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NH DHHS Raises Awareness about E-Cigarette Use Among Youth and Young Adults with Release of U.S. Surgeon General’s Report
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Tobacco Prevention and Control Program
Publish Date:
December 8, 2016

Concord, NH – A new report by the United States Surgeon General, E-Cigarette Use Among Youth and Young Adults, raises concern about the use of e-cigarettes by youth and young adults. The New Hampshire Department of Health and Human Services (DHHS), Division of Public Health Services (DPHS) wants to remind residents that nicotine in any form is a dangerous drug and there is help available to quit.

The Surgeon General’s report, released December 8, 2016, finds that, while nicotine is a highly addictive drug at any age, youth and young adults are uniquely vulnerable to the long-term consequences of exposing the brain to nicotine, and concludes that youth use of nicotine in any form is unsafe. The report also finds that secondhand aerosol that is exhaled into the air by e-cigarette users can expose others to potentially harmful chemicals.

“This report views e-cigarette use as a public health threat, particularly to the developing brains of New Hampshire youth,” said Lisa Morris, Director of the Division of Public Health Services. “The immediate health dangers and the consequences of long-term use are not known at this time. We want residents to know there is help available to quit.”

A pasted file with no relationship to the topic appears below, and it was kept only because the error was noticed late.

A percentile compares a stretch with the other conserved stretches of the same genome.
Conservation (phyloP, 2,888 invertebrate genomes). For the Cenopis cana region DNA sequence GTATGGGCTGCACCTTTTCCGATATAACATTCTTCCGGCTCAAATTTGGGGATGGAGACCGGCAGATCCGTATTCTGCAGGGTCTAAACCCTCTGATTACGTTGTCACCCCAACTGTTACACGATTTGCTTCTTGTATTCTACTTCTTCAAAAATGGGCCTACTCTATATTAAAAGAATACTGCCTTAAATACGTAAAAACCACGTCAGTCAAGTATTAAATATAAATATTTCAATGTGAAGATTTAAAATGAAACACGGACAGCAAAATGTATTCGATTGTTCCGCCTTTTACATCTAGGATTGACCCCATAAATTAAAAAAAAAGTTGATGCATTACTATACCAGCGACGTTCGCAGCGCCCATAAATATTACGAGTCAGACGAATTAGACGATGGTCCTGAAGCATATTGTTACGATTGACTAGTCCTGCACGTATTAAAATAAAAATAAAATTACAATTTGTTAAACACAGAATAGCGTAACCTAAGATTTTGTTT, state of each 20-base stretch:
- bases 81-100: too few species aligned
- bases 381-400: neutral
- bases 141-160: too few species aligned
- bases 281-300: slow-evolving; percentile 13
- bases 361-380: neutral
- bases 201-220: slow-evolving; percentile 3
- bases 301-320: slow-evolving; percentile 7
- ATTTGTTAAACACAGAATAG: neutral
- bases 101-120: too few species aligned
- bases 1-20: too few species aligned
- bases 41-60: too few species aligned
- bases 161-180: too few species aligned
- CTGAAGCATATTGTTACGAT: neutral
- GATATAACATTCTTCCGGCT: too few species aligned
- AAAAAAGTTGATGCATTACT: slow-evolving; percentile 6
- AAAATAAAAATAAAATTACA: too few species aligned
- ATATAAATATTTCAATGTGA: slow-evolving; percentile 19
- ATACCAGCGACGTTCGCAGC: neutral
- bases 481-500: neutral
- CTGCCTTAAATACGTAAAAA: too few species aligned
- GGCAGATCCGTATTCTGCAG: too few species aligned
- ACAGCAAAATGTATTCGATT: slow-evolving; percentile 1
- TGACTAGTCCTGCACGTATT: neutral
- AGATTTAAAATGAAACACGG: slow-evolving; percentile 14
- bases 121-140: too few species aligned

In 2015, 25% of high-school-age youth reported using electronic nicotine delivery systems (ENDS) according to New Hampshire Youth Risk Behavior Surveillance (YRBS) survey. In New Hampshire, e-cigarettes are considered a tobacco product and therefore cannot be purchased by anyone under the age of 18 and cannot be smoked in public places. Results from the 2015 Behavioral Risk Factor Surveillance Survey show us that 6% of adults used an electronic cigarette or vapor device. DHHS encourages New Hampshire residents using tobacco products to quit as a step towards better overall health.

E-Cigarette Use Among Youth and Young Adults: A Report of the Surgeon General was written and reviewed by more than 150 experts and highlights the health dangers of inhaling aerosol from these electronic devices. Further, the report states that e-cigarettes and other electronic products need strict regulatory oversight including elimination of flavorings that are attractive to youth.

For more information about the quitting and the Tobacco Prevention and Cessation Program visit To read the Surgeon General's report go to

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New Hampshire Department of Health and Human Services
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